Researchers at the University of Birmingham have produced a compound with anti-cancer properties directly from feverfew, a common flowering garden plant, according to a report published in the journal MedChemComm.
The team was able to extract the compound from the flowers and modify it so it could be used to kill chronic lymphocytic leukaemia (CLL) cells in the laboratory.
The compound the researchers were investigating is called parthenolide and was identified by scientists as having anti-cancer properties several years ago. They were able to show a method not only for producingparthenolide directly, but a way of modifying it to produce a number of compounds that killed cancer cells in in vitro experiments. The particular properties of these compounds make them much more promising as drugs that could be used in the clinic.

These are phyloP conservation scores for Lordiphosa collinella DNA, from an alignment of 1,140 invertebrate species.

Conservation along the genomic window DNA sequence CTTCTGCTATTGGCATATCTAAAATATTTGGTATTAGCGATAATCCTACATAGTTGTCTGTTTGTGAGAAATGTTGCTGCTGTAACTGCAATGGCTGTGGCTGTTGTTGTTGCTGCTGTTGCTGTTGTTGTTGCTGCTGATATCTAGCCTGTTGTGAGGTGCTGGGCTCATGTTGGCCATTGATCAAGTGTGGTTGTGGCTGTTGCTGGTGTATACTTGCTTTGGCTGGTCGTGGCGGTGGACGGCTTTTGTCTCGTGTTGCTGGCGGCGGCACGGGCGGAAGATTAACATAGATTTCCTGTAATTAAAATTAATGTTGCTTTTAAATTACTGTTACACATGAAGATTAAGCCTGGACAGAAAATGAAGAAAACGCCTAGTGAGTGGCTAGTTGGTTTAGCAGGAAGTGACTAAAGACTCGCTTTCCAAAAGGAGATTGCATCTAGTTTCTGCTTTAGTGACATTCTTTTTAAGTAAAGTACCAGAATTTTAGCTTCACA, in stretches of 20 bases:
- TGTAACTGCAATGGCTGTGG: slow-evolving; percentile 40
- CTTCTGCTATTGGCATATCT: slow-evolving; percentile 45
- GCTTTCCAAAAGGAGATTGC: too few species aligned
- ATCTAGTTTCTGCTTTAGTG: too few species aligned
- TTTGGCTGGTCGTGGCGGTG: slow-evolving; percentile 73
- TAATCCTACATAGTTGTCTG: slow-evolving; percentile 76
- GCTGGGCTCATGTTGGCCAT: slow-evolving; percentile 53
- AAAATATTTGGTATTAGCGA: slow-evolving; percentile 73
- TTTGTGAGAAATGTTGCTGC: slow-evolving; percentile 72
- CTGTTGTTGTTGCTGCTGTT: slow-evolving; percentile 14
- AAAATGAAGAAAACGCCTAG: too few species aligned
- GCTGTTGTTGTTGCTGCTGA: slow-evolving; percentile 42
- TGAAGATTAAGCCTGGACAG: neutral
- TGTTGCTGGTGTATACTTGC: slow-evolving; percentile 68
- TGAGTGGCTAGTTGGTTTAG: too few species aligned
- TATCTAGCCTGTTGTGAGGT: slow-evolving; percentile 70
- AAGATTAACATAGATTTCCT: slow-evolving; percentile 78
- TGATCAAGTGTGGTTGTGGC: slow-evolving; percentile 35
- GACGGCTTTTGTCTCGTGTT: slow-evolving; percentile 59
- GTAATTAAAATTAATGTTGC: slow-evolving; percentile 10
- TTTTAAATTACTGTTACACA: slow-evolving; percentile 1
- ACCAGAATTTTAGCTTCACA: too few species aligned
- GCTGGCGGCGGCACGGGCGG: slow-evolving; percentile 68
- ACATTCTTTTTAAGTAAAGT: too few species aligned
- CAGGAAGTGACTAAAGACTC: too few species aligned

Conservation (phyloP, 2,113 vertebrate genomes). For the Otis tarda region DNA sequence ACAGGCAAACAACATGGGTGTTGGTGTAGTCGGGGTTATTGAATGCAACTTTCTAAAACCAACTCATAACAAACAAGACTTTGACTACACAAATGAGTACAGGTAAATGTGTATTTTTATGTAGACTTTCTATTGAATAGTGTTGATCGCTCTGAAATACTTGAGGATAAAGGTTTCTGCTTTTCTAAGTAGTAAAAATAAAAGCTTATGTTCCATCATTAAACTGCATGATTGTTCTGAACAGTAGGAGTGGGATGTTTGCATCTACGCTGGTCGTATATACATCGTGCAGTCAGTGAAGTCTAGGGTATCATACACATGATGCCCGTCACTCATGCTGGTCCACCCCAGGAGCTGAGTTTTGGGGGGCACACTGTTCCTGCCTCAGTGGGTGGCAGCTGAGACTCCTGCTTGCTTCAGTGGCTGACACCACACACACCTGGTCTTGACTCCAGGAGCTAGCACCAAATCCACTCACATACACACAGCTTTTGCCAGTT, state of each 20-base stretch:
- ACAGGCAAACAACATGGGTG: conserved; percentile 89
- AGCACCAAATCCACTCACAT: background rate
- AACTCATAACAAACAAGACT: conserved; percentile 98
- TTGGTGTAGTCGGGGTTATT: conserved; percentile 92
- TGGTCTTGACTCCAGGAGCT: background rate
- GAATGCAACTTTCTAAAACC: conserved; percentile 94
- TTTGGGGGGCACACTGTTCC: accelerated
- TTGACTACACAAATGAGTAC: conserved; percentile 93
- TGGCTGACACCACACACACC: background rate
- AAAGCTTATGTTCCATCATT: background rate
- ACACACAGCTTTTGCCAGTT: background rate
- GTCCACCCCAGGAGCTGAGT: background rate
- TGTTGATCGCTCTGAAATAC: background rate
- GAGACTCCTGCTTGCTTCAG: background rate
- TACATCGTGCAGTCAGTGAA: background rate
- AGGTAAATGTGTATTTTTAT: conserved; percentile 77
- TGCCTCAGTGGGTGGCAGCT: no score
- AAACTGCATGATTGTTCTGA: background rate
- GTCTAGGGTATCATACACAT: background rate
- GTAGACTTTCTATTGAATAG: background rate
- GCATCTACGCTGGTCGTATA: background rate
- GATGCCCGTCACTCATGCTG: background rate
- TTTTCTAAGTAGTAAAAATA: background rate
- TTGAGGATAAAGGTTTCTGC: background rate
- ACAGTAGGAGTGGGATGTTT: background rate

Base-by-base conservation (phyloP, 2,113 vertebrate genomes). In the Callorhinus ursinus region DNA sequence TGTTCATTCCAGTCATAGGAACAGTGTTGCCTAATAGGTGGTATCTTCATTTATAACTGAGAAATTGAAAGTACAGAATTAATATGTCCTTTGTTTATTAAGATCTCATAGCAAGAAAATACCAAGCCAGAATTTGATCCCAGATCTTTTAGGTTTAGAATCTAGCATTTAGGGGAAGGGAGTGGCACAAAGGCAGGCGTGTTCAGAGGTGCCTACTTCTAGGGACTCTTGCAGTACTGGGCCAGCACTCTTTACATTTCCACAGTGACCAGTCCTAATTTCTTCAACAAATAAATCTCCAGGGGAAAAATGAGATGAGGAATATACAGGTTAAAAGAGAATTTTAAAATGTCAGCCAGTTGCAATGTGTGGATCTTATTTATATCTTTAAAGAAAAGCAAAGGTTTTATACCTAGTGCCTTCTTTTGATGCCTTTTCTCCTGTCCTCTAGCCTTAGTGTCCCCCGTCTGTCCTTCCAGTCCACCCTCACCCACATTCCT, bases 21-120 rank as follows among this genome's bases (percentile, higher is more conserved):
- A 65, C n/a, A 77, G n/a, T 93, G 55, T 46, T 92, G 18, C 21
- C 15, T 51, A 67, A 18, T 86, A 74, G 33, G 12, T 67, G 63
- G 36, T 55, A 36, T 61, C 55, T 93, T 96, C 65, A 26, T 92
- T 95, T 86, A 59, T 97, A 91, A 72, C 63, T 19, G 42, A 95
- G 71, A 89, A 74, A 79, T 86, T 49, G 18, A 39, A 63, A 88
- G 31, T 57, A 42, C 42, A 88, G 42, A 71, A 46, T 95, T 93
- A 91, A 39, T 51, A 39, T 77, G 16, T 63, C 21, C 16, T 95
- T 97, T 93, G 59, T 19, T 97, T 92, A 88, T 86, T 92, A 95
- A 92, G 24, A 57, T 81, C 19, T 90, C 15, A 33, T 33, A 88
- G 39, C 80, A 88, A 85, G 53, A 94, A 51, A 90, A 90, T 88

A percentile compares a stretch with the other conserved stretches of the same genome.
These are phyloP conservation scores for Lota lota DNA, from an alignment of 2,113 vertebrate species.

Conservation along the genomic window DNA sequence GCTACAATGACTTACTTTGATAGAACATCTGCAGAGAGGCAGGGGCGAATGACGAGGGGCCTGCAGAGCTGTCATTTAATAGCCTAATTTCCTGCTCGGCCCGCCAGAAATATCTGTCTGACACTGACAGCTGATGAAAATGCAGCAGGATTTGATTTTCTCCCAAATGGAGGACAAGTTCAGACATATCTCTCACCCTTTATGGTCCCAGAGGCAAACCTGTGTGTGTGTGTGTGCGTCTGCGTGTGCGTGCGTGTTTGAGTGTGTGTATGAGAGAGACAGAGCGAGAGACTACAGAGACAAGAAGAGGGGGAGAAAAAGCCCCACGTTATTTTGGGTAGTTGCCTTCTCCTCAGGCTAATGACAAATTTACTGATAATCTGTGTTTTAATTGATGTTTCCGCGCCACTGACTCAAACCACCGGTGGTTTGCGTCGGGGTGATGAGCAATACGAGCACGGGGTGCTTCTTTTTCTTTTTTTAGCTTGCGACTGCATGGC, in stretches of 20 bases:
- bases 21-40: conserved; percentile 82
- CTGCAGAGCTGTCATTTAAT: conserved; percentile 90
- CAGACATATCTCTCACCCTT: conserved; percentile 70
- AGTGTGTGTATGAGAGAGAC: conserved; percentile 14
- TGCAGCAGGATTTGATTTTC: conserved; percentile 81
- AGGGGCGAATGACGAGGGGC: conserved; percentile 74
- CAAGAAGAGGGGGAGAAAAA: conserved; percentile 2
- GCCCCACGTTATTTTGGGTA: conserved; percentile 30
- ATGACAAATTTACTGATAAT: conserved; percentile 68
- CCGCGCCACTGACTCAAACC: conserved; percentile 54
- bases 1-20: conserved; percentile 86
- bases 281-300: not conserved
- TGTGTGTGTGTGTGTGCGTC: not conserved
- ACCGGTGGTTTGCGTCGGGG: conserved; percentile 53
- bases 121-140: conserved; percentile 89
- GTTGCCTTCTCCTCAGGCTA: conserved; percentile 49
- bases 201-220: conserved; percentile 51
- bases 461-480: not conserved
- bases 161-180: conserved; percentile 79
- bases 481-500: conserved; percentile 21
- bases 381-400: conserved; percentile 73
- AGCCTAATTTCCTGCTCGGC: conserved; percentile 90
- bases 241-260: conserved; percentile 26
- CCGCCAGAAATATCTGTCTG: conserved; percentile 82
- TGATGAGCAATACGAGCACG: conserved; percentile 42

The parthenolide compound appears to work by increasing the levels of reactive oxygen species (ROS) in cells. Cancer cells already have higher levels of these unstable molecules and so the effect of the parthenolide is to increase levels of these to a critical point, causing the cell to die.
The study’s lead author, Dr Agathanggelou, said: “There are several effective treatments for CLL, but after a time the disease in some patients becomes resistant. We were interested in finding out more about the potential of parthenolide. With expertise from colleagues in the School of Chemistry we’ve been able to demonstrate that this compound shows real promise and could provide alternative treatment options for CLL patients.”